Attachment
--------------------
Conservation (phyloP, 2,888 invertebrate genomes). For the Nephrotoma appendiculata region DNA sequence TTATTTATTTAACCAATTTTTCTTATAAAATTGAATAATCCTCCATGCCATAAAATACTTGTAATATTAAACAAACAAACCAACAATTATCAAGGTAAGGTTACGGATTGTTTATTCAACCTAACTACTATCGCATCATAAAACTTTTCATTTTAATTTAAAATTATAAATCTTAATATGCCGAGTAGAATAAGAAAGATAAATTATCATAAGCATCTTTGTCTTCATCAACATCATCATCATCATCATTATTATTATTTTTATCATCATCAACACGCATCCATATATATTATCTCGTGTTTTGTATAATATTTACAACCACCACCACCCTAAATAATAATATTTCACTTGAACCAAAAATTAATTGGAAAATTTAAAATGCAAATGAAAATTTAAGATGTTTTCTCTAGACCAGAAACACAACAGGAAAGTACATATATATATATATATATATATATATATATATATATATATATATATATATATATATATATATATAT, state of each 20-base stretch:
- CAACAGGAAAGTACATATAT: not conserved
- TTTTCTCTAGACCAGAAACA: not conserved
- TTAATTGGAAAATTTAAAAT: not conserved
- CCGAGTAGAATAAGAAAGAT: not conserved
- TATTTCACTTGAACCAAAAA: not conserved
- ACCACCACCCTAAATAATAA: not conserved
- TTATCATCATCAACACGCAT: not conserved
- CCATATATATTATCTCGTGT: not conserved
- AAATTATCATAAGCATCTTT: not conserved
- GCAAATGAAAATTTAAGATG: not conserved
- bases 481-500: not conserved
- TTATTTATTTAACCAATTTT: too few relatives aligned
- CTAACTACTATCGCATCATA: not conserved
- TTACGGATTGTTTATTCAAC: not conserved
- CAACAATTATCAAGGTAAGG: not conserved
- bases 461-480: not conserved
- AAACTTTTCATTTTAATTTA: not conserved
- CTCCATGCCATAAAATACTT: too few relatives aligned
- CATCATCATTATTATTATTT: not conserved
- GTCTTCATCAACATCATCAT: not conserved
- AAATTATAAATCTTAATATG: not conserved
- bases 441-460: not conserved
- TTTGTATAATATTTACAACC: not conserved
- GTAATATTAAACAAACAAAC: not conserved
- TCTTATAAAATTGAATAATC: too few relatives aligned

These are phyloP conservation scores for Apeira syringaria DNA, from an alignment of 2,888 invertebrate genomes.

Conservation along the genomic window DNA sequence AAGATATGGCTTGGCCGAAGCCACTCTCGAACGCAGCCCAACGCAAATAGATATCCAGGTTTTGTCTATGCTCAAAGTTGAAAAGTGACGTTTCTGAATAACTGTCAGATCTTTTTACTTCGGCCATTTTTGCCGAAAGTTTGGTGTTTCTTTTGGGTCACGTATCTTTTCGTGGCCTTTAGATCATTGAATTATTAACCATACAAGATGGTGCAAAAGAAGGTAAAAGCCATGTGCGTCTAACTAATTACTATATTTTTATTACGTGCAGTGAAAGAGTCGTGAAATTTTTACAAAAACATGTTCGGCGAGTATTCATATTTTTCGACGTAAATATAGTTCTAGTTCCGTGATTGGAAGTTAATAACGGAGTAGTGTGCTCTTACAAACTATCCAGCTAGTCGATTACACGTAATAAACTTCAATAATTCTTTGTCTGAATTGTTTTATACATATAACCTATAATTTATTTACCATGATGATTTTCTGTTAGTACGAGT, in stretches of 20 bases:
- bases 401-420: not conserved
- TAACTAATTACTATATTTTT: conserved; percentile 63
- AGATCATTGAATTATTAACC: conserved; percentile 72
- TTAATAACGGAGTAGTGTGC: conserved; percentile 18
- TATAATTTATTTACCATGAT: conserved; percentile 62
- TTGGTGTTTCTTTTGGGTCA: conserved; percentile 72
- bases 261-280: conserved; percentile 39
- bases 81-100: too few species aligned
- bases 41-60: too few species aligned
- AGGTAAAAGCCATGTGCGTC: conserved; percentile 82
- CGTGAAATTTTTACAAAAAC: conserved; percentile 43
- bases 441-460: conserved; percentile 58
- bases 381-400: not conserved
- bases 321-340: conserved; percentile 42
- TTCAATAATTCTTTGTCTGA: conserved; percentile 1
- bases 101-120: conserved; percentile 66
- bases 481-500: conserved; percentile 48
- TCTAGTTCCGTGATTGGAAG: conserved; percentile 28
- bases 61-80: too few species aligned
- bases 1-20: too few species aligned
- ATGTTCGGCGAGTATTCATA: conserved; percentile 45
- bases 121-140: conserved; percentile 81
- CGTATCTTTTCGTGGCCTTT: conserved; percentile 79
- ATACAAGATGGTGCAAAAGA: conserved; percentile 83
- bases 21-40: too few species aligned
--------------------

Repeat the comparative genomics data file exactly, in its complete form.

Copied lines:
Conservation (phyloP, 2,888 invertebrate genomes). For the Nephrotoma appendiculata region DNA sequence TTATTTATTTAACCAATTTTTCTTATAAAATTGAATAATCCTCCATGCCATAAAATACTTGTAATATTAAACAAACAAACCAACAATTATCAAGGTAAGGTTACGGATTGTTTATTCAACCTAACTACTATCGCATCATAAAACTTTTCATTTTAATTTAAAATTATAAATCTTAATATGCCGAGTAGAATAAGAAAGATAAATTATCATAAGCATCTTTGTCTTCATCAACATCATCATCATCATCATTATTATTATTTTTATCATCATCAACACGCATCCATATATATTATCTCGTGTTTTGTATAATATTTACAACCACCACCACCCTAAATAATAATATTTCACTTGAACCAAAAATTAATTGGAAAATTTAAAATGCAAATGAAAATTTAAGATGTTTTCTCTAGACCAGAAACACAACAGGAAAGTACATATATATATATATATATATATATATATATATATATATATATATATATATATATATATATATATAT, state of each 20-base stretch:
- CAACAGGAAAGTACATATAT: not conserved
- TTTTCTCTAGACCAGAAACA: not conserved
- TTAATTGGAAAATTTAAAAT: not conserved
- CCGAGTAGAATAAGAAAGAT: not conserved
- TATTTCACTTGAACCAAAAA: not conserved
- ACCACCACCCTAAATAATAA: not conserved
- TTATCATCATCAACACGCAT: not conserved
- CCATATATATTATCTCGTGT: not conserved
- AAATTATCATAAGCATCTTT: not conserved
- GCAAATGAAAATTTAAGATG: not conserved
- bases 481-500: not conserved
- TTATTTATTTAACCAATTTT: too few relatives aligned
- CTAACTACTATCGCATCATA: not conserved
- TTACGGATTGTTTATTCAAC: not conserved
- CAACAATTATCAAGGTAAGG: not conserved
- bases 461-480: not conserved
- AAACTTTTCATTTTAATTTA: not conserved
- CTCCATGCCATAAAATACTT: too few relatives aligned
- CATCATCATTATTATTATTT: not conserved
- GTCTTCATCAACATCATCAT: not conserved
- AAATTATAAATCTTAATATG: not conserved
- bases 441-460: not conserved
- TTTGTATAATATTTACAACC: not conserved
- GTAATATTAAACAAACAAAC: not conserved
- TCTTATAAAATTGAATAATC: too few relatives aligned

These are phyloP conservation scores for Apeira syringaria DNA, from an alignment of 2,888 invertebrate genomes.

Conservation along the genomic window DNA sequence AAGATATGGCTTGGCCGAAGCCACTCTCGAACGCAGCCCAACGCAAATAGATATCCAGGTTTTGTCTATGCTCAAAGTTGAAAAGTGACGTTTCTGAATAACTGTCAGATCTTTTTACTTCGGCCATTTTTGCCGAAAGTTTGGTGTTTCTTTTGGGTCACGTATCTTTTCGTGGCCTTTAGATCATTGAATTATTAACCATACAAGATGGTGCAAAAGAAGGTAAAAGCCATGTGCGTCTAACTAATTACTATATTTTTATTACGTGCAGTGAAAGAGTCGTGAAATTTTTACAAAAACATGTTCGGCGAGTATTCATATTTTTCGACGTAAATATAGTTCTAGTTCCGTGATTGGAAGTTAATAACGGAGTAGTGTGCTCTTACAAACTATCCAGCTAGTCGATTACACGTAATAAACTTCAATAATTCTTTGTCTGAATTGTTTTATACATATAACCTATAATTTATTTACCATGATGATTTTCTGTTAGTACGAGT, in stretches of 20 bases:
- bases 401-420: not conserved
- TAACTAATTACTATATTTTT: conserved; percentile 63
- AGATCATTGAATTATTAACC: conserved; percentile 72
- TTAATAACGGAGTAGTGTGC: conserved; percentile 18
- TATAATTTATTTACCATGAT: conserved; percentile 62
- TTGGTGTTTCTTTTGGGTCA: conserved; percentile 72
- bases 261-280: conserved; percentile 39
- bases 81-100: too few species aligned
- bases 41-60: too few species aligned
- AGGTAAAAGCCATGTGCGTC: conserved; percentile 82
- CGTGAAATTTTTACAAAAAC: conserved; percentile 43
- bases 441-460: conserved; percentile 58
- bases 381-400: not conserved
- bases 321-340: conserved; percentile 42
- TTCAATAATTCTTTGTCTGA: conserved; percentile 1
- bases 101-120: conserved; percentile 66
- bases 481-500: conserved; percentile 48
- TCTAGTTCCGTGATTGGAAG: conserved; percentile 28
- bases 61-80: too few species aligned
- bases 1-20: too few species aligned
- ATGTTCGGCGAGTATTCATA: conserved; percentile 45
- bases 121-140: conserved; percentile 81
- CGTATCTTTTCGTGGCCTTT: conserved; percentile 79
- ATACAAGATGGTGCAAAAGA: conserved; percentile 83
- bases 21-40: too few species aligned